AMD’s Dec 13 event “New Horizon” was full of laudable performance demonstrations. AMD chief executive and president Lisa Su took the state to present one demo after another, flaunting the performance enhancements Zen is bringing along to boost user experience on multiple fronts including gaming, rendering, streaming, as well as video transcoding.

Here’s a quick rundown of everything you need to know about AMD RYZEN CPUs:


First and foremost, RYZEN is the official brand name of AMD’s next-generation Zen CPUs codenamed “Summit Ridge”. The official launch is expected to happen sometime during the first quarter of 2017, although rumors are rife that AMD is planning to do it next month at the Consumer Electronics Show in Las Vegas.

All RYZEN CPUs will be compatible with the next-generation AM4 desktop platform featuring DDR4 memory support, third-generation PCIE, second-generation USB 3.1, SATA Express, and NVMe. They will come with eight cores with the ability to handle 16 threads at any given time and a base clock of 3.4 GHz or higher at launch.

RYZEN will be more powerful than the best from Intel?

The TDP stands at 95 watts which is 45 watts less compared to RYZEN’s counterpart from Intel. On a one-on-one standoff against Intel’s fastest eight-core and 16 thread product (the $1199 worth the $1199 Broadwell-E. i7 6900K), RYZEN fares a lot better when it comes to power efficiency.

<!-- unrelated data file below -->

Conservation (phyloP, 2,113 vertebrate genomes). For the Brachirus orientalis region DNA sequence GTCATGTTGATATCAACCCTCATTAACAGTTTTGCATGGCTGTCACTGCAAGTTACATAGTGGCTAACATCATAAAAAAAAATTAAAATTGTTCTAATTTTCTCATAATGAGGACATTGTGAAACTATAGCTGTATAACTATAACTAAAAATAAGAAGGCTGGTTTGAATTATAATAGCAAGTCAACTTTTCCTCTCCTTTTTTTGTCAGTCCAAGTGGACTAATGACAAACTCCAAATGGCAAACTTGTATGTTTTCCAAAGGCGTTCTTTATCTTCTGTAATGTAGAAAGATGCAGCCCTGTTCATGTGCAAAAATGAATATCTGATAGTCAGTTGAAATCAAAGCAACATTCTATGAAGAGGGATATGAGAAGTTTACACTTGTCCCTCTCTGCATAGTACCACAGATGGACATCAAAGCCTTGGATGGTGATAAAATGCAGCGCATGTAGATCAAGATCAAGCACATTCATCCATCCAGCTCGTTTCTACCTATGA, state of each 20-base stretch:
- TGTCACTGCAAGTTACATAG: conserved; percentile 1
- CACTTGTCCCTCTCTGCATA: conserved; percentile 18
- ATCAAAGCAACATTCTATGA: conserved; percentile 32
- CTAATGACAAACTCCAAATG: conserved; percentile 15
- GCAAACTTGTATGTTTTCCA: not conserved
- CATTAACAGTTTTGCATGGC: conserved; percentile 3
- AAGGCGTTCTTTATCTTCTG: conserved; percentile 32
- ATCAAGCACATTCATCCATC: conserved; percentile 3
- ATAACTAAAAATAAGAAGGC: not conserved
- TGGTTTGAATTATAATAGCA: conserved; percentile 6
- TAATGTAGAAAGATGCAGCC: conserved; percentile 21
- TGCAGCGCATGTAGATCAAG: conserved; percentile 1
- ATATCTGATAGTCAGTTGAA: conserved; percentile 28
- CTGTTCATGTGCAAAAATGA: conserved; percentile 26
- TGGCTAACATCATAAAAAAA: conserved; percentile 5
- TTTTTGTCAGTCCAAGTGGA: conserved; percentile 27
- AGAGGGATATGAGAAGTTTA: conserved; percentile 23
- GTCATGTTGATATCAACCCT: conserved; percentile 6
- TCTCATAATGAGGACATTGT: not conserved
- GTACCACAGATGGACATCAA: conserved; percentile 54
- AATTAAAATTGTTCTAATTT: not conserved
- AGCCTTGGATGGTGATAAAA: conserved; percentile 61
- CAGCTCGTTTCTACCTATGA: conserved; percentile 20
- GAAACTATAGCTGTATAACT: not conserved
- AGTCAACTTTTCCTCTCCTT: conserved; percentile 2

AMD boasts that RYZEN CPUs will have the ability to auto-overclock themselves to deliver the maximum attainable clock speed under any cooling condition — including liquid, LN2, and air cooling.

Apart from that, all RYZEN CPUs will have hundreds of integrated sensors for constantly monitoring a number of parameters such as voltage, cache traffic, and temperature. Finally, they will also feature an advanced artificial intelligence framework with a native neural network designed to self-train and increase adaptability to different codes and apps.


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